alexa Studies of the DNA binding properties of histone H4 amino terminus. Thermal denaturation studies reveal that acetylation markedly reduces the binding constant of the H4 "tail" to DNA.
Molecular Biology

Molecular Biology

Cell & Developmental Biology

Author(s): Hong L, Schroth GP, Matthews HR, Yau P, Bradbury EM

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Abstract The effect of acetylation on the DNA binding properties of the rigidly conserved histone H4 amino-terminal tail has been studied in detail using the technique of thermal denaturation. The quantitative DNA-binding parameters for both the non- and fully acetylated H4 amino terminus have been determined from thermal denaturation data for complexes of the peptides bound to mixed sequence 146-base pair DNA. We find that under dilute buffer conditions (5 mM Tris-HCl) the binding constant for the non-acetylated peptide to double-stranded DNA is 5 x 10(11) M-1 and that acetylation of lysine residues in the peptide reduces the binding constant to 1 x 10(5) M-1. The dramatic differences observed in the binding constants for the non- and fully acetylated peptides are probably due to the effect of acetylation on the even distribution of positively charged residues in the H4 amino terminus. In other experiments, the binding of both peptides to a 30-base pair oligonucleotide has been studied in solution with varying concentrations of sodium, magnesium, and phosphate ions. These experiments demonstrate that both magnesium and phosphate ions have strong effects on the binding of the H4 tail to DNA, especially weakening the binding of the acetylated peptide. For instance, the dissociation of the non-acetylated peptide from DNA requires 6 mM magnesium, yet the binding of the acetylated peptide is abolished in only 30 microM magnesium. The modulation of the DNA binding interactions of the H4 amino terminus by physiologically relevant ionic conditions, in addition to the effect of acetylation, can be important in the regulation of chromatin structure and function.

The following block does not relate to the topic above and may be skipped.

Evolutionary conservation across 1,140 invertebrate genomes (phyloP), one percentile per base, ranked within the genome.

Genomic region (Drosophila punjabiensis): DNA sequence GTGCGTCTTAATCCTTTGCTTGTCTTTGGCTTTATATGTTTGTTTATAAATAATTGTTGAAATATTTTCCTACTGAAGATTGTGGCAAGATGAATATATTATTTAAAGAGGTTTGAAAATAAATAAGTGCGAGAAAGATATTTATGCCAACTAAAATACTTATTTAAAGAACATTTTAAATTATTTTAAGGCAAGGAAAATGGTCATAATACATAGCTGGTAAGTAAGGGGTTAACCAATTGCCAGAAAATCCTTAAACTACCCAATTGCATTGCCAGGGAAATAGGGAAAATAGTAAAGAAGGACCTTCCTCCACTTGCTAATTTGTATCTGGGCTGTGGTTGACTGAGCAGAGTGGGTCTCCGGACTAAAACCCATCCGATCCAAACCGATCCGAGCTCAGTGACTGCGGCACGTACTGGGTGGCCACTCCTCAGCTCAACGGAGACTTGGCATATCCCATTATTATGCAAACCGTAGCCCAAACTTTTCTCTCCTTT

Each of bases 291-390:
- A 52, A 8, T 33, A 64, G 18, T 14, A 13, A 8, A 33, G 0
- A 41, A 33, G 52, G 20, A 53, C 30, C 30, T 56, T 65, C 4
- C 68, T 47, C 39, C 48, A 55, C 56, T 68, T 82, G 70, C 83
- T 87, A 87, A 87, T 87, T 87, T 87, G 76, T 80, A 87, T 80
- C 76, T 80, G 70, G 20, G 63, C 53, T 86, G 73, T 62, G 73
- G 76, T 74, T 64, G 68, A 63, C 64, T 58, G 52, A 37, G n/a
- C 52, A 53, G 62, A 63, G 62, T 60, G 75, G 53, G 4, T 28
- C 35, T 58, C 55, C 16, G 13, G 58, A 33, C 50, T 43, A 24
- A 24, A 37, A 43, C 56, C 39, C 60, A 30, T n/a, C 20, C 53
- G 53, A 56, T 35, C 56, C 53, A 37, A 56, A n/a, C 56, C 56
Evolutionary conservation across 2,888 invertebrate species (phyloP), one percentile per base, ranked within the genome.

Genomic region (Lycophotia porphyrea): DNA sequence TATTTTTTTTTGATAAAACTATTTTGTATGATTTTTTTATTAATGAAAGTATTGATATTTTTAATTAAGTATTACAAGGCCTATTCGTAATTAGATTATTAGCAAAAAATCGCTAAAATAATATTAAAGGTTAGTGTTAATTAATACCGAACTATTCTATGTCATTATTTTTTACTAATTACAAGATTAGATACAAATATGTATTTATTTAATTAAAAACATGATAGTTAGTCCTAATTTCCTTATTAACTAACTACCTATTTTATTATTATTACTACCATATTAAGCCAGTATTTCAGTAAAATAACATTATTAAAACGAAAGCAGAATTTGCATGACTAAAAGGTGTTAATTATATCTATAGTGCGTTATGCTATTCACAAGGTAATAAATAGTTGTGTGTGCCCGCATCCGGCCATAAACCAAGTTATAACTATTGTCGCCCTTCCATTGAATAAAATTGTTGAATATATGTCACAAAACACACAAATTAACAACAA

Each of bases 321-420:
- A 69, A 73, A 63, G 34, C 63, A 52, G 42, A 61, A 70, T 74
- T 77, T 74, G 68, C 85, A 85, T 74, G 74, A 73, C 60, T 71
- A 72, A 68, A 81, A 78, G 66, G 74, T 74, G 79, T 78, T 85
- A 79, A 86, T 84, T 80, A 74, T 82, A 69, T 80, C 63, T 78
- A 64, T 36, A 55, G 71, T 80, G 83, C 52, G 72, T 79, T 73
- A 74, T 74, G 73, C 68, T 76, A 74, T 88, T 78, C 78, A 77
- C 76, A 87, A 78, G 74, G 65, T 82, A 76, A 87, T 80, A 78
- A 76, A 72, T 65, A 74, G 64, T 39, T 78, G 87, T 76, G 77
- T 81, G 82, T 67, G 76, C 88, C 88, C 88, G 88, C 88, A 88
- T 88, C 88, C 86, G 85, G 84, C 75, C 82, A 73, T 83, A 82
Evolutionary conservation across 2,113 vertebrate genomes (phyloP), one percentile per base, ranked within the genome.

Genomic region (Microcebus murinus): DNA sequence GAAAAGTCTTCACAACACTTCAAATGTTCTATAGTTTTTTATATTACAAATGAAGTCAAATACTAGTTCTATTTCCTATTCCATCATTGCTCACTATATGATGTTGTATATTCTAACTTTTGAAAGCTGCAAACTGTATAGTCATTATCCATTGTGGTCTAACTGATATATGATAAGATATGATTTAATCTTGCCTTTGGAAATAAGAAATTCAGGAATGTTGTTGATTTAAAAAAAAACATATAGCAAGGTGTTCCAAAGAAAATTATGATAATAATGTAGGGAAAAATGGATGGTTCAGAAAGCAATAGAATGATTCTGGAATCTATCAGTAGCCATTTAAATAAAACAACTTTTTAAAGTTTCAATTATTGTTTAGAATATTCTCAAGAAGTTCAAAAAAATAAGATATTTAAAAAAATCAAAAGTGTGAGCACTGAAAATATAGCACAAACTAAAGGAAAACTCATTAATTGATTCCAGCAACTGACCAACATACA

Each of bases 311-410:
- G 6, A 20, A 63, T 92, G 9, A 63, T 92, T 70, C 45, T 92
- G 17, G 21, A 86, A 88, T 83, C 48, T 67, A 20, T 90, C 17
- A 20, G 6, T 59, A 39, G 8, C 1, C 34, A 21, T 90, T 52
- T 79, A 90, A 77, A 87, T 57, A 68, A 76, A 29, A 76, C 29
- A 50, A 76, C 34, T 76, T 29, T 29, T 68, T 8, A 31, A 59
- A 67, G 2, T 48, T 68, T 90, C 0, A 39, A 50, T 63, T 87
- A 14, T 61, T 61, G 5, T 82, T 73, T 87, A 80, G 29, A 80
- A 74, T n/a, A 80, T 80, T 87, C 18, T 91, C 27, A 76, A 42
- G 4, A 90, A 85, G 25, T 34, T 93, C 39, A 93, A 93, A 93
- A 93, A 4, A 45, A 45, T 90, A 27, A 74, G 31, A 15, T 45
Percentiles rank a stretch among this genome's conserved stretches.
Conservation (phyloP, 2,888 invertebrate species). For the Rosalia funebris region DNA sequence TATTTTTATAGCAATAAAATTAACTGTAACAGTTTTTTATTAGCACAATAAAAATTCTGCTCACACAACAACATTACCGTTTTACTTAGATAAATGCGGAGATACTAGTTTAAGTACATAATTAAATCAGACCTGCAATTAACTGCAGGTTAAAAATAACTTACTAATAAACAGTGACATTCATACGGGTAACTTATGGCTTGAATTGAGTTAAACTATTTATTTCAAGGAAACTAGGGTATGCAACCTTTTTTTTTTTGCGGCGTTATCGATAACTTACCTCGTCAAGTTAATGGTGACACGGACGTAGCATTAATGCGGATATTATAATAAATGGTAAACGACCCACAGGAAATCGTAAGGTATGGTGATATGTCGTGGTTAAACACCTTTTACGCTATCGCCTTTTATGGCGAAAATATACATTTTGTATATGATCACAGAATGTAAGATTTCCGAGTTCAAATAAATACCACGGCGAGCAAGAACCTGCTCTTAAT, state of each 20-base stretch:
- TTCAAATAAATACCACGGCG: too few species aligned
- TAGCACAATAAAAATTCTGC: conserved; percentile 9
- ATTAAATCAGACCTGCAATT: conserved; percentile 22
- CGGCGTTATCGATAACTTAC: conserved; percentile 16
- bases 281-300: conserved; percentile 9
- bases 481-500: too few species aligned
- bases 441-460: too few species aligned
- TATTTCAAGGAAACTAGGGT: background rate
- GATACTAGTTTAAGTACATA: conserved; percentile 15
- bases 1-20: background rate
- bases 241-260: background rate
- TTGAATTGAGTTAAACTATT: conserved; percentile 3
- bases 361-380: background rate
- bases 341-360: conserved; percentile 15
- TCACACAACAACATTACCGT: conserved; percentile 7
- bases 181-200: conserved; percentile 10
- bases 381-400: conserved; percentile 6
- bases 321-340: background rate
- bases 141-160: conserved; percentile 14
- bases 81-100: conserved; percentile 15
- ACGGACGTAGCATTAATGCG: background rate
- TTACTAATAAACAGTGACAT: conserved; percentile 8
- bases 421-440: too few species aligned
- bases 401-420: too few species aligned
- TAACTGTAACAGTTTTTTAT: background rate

This article was published in J Biol Chem and referenced in Cell & Developmental Biology

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